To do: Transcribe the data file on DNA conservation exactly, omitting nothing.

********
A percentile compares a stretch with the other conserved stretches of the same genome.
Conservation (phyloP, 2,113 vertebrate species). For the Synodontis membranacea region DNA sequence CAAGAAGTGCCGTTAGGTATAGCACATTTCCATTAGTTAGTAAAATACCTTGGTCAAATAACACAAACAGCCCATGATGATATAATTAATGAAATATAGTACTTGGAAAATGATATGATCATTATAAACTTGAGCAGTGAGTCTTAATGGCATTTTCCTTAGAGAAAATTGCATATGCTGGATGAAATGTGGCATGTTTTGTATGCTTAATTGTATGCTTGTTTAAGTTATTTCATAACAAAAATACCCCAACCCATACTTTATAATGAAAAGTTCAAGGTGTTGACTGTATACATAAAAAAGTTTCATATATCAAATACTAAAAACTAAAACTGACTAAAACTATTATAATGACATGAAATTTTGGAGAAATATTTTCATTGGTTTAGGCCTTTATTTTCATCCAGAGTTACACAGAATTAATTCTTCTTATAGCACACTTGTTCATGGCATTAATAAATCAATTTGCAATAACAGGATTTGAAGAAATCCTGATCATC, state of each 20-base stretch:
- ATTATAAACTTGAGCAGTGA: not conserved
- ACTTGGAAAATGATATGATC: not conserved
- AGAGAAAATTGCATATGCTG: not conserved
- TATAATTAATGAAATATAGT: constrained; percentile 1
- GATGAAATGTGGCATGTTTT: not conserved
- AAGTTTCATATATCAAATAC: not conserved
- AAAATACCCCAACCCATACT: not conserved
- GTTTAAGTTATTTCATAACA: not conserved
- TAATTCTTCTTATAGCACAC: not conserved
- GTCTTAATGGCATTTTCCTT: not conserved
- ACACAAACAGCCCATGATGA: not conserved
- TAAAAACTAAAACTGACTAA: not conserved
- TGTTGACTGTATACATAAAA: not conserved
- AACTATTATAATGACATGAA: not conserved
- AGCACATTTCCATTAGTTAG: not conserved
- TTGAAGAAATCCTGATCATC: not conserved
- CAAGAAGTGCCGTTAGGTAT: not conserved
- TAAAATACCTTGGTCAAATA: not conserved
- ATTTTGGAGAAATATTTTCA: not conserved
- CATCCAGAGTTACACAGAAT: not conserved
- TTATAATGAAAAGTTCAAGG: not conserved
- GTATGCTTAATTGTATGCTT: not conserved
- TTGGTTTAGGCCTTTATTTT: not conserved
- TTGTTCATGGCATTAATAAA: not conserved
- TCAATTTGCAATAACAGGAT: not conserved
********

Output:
A percentile compares a stretch with the other conserved stretches of the same genome.
Conservation (phyloP, 2,113 vertebrate species). For the Synodontis membranacea region DNA sequence CAAGAAGTGCCGTTAGGTATAGCACATTTCCATTAGTTAGTAAAATACCTTGGTCAAATAACACAAACAGCCCATGATGATATAATTAATGAAATATAGTACTTGGAAAATGATATGATCATTATAAACTTGAGCAGTGAGTCTTAATGGCATTTTCCTTAGAGAAAATTGCATATGCTGGATGAAATGTGGCATGTTTTGTATGCTTAATTGTATGCTTGTTTAAGTTATTTCATAACAAAAATACCCCAACCCATACTTTATAATGAAAAGTTCAAGGTGTTGACTGTATACATAAAAAAGTTTCATATATCAAATACTAAAAACTAAAACTGACTAAAACTATTATAATGACATGAAATTTTGGAGAAATATTTTCATTGGTTTAGGCCTTTATTTTCATCCAGAGTTACACAGAATTAATTCTTCTTATAGCACACTTGTTCATGGCATTAATAAATCAATTTGCAATAACAGGATTTGAAGAAATCCTGATCATC, state of each 20-base stretch:
- ATTATAAACTTGAGCAGTGA: not conserved
- ACTTGGAAAATGATATGATC: not conserved
- AGAGAAAATTGCATATGCTG: not conserved
- TATAATTAATGAAATATAGT: constrained; percentile 1
- GATGAAATGTGGCATGTTTT: not conserved
- AAGTTTCATATATCAAATAC: not conserved
- AAAATACCCCAACCCATACT: not conserved
- GTTTAAGTTATTTCATAACA: not conserved
- TAATTCTTCTTATAGCACAC: not conserved
- GTCTTAATGGCATTTTCCTT: not conserved
- ACACAAACAGCCCATGATGA: not conserved
- TAAAAACTAAAACTGACTAA: not conserved
- TGTTGACTGTATACATAAAA: not conserved
- AACTATTATAATGACATGAA: not conserved
- AGCACATTTCCATTAGTTAG: not conserved
- TTGAAGAAATCCTGATCATC: not conserved
- CAAGAAGTGCCGTTAGGTAT: not conserved
- TAAAATACCTTGGTCAAATA: not conserved
- ATTTTGGAGAAATATTTTCA: not conserved
- CATCCAGAGTTACACAGAAT: not conserved
- TTATAATGAAAAGTTCAAGG: not conserved
- GTATGCTTAATTGTATGCTT: not conserved
- TTGGTTTAGGCCTTTATTTT: not conserved
- TTGTTCATGGCATTAATAAA: not conserved
- TCAATTTGCAATAACAGGAT: not conserved